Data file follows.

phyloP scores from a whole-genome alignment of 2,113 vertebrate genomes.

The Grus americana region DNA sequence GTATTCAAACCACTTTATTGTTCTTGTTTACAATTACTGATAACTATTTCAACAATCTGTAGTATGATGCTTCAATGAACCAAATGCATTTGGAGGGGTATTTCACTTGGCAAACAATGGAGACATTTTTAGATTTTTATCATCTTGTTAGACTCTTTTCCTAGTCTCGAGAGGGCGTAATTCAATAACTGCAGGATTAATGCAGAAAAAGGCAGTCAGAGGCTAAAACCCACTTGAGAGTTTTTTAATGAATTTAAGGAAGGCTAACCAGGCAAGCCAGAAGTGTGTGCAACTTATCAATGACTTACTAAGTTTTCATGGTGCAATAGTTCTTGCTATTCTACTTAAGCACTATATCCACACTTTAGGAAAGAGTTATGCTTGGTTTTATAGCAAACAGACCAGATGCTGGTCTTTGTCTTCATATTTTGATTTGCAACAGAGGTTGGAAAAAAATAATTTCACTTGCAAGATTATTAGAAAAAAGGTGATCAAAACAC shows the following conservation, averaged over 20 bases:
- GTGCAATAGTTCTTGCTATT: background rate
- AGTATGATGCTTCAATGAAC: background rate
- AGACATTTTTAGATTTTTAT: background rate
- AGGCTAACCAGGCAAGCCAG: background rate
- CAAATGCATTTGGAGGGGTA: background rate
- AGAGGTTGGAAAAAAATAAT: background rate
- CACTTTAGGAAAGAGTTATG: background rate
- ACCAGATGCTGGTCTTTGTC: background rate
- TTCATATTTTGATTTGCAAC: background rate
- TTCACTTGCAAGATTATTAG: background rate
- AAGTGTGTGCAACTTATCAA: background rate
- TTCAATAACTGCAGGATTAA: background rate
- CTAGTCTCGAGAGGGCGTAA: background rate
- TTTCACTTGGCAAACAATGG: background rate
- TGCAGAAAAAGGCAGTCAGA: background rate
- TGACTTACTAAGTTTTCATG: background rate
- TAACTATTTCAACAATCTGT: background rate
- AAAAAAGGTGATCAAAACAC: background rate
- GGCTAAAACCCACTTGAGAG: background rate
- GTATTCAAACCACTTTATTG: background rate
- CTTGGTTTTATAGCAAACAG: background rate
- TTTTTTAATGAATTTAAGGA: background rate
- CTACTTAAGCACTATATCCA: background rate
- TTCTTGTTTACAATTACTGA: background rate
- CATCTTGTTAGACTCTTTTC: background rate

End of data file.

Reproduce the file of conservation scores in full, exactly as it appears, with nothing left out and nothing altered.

phyloP scores from a whole-genome alignment of 2,113 vertebrate genomes.

The Grus americana region DNA sequence GTATTCAAACCACTTTATTGTTCTTGTTTACAATTACTGATAACTATTTCAACAATCTGTAGTATGATGCTTCAATGAACCAAATGCATTTGGAGGGGTATTTCACTTGGCAAACAATGGAGACATTTTTAGATTTTTATCATCTTGTTAGACTCTTTTCCTAGTCTCGAGAGGGCGTAATTCAATAACTGCAGGATTAATGCAGAAAAAGGCAGTCAGAGGCTAAAACCCACTTGAGAGTTTTTTAATGAATTTAAGGAAGGCTAACCAGGCAAGCCAGAAGTGTGTGCAACTTATCAATGACTTACTAAGTTTTCATGGTGCAATAGTTCTTGCTATTCTACTTAAGCACTATATCCACACTTTAGGAAAGAGTTATGCTTGGTTTTATAGCAAACAGACCAGATGCTGGTCTTTGTCTTCATATTTTGATTTGCAACAGAGGTTGGAAAAAAATAATTTCACTTGCAAGATTATTAGAAAAAAGGTGATCAAAACAC shows the following conservation, averaged over 20 bases:
- GTGCAATAGTTCTTGCTATT: background rate
- AGTATGATGCTTCAATGAAC: background rate
- AGACATTTTTAGATTTTTAT: background rate
- AGGCTAACCAGGCAAGCCAG: background rate
- CAAATGCATTTGGAGGGGTA: background rate
- AGAGGTTGGAAAAAAATAAT: background rate
- CACTTTAGGAAAGAGTTATG: background rate
- ACCAGATGCTGGTCTTTGTC: background rate
- TTCATATTTTGATTTGCAAC: background rate
- TTCACTTGCAAGATTATTAG: background rate
- AAGTGTGTGCAACTTATCAA: background rate
- TTCAATAACTGCAGGATTAA: background rate
- CTAGTCTCGAGAGGGCGTAA: background rate
- TTTCACTTGGCAAACAATGG: background rate
- TGCAGAAAAAGGCAGTCAGA: background rate
- TGACTTACTAAGTTTTCATG: background rate
- TAACTATTTCAACAATCTGT: background rate
- AAAAAAGGTGATCAAAACAC: background rate
- GGCTAAAACCCACTTGAGAG: background rate
- GTATTCAAACCACTTTATTG: background rate
- CTTGGTTTTATAGCAAACAG: background rate
- TTTTTTAATGAATTTAAGGA: background rate
- CTACTTAAGCACTATATCCA: background rate
- TTCTTGTTTACAATTACTGA: background rate
- CATCTTGTTAGACTCTTTTC: background rate